“The audience is the most revered member of the theatre. Without an audience there is no theatre. Every technique learned by the actor... every careful analysis by the director, every coordinated scene, is for the enjoyment of the audience. They are our guests, our evaluators, and the last spoke in the wheel which can then begin to turn.”
- Viola Spolin
Audience & Purpose
When it comes to any art form, audience is key. Whether you are writing a book, a concerto, a pop song or a play, you are likely doing so in the hope that it will one day be received and enjoyed by an audience. In order to achieve the best possible success, it's vital to consider them in the process.
Elements such as the organization, tone, word choice and content of your book define the identity of your audience and determine how effectively you reach them. In turn, approaching these elements of writing with your audience in mind will help you to appeal to them all the more.
Don't imagine that writing your book your way is a bad idea; on the contrary, an audience expects a genuine voice from an author. What's also important, however, is that your sense of who you are writing for - and why - is clear.
Consider the following readers:
- A single mother of 4 with a part time job and a passion for mechanics.
- A couple in their early 30s pursuing careers in the arts in New York.
- A 20-year-old Comparative Literature major living off student loans in California.
- A retired couple in their late 60s with 6 grandchildren and 4 dogs.
The diverse personalities and lifestyles described above demonstrates the many interests and motivations of a potential reader. There is no book that can appeal to every one of the world's readers, and this should not be your intention as a writer.
Answering a few key questions about your audience's typical age, gender, job and lifestyle will help you assess whether your writing will translate into a book they will be excited to read.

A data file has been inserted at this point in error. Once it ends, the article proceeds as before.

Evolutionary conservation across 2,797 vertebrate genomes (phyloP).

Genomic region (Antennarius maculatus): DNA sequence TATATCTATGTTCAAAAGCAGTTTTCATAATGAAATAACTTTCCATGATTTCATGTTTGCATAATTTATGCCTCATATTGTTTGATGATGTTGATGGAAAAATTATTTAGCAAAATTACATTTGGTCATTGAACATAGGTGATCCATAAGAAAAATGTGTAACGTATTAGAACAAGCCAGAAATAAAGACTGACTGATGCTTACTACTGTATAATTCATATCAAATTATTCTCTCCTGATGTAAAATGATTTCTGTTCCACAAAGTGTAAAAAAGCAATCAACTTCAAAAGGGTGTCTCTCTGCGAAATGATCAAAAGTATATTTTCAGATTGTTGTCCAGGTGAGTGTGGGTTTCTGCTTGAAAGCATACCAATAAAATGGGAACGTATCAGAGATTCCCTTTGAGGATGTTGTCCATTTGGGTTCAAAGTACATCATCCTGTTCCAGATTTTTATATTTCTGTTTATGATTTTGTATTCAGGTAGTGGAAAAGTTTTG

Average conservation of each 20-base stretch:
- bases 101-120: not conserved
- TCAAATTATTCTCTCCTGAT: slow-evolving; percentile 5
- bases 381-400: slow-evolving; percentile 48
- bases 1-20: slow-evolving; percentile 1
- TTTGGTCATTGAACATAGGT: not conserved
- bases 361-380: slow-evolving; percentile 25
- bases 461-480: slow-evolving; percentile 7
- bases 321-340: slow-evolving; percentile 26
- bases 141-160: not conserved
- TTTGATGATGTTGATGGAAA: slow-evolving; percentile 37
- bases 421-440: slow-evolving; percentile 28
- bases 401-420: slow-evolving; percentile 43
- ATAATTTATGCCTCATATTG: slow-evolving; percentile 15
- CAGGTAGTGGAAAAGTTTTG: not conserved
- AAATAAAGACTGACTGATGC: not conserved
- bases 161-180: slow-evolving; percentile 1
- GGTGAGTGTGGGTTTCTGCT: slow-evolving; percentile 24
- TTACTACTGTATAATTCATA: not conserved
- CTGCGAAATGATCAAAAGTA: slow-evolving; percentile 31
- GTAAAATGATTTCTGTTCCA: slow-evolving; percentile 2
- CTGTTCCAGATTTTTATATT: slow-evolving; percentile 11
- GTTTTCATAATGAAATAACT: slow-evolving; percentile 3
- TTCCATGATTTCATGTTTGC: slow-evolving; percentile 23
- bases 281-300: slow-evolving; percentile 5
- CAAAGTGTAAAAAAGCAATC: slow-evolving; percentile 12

The following scenario illustrates how you can begin to develop your writing with your audience in mind:
Imagine you are asked to deliver a presentation discussing the concept of gravity. If you are successful, you will be awarded $10,000.
Before getting started, you'll naturally have some questions that you feel will help give you the best possible chance of winning that $10,000.
They would likely include:
- How old are the people I am presenting to? Are they five or fifty-five?
- What do they know about gravity? Are they learning about it for the first time, or are they Physicists interested in applying the concept to a contemporary theory?
- What is the outcome I hope to achieve? Do I want to explain why an apple falls from a tree, or how to create artificial gravity in the vacuum of space?
- Do I know, or can I find out, all I need to do a good job?
Knowing the context will have a huge effect on your final presentation and your ability to win the prize.
The same goes for writing a book.
The next time you sit down to write, begin by asking yourself:
- What am I writing?
- Who am I writing for?
- What do they want from a story like mine?
- How can I give it to them?
The answers to these simple questions will provide you with a clear starting point from which to write your next great work!
Written by Kate Juniper, FriesenPress Editorial and Illustrations Coordinator
Edited by Brian Cliffen, FriesenPress Marketing Coordinator
Image c/o Shutterstock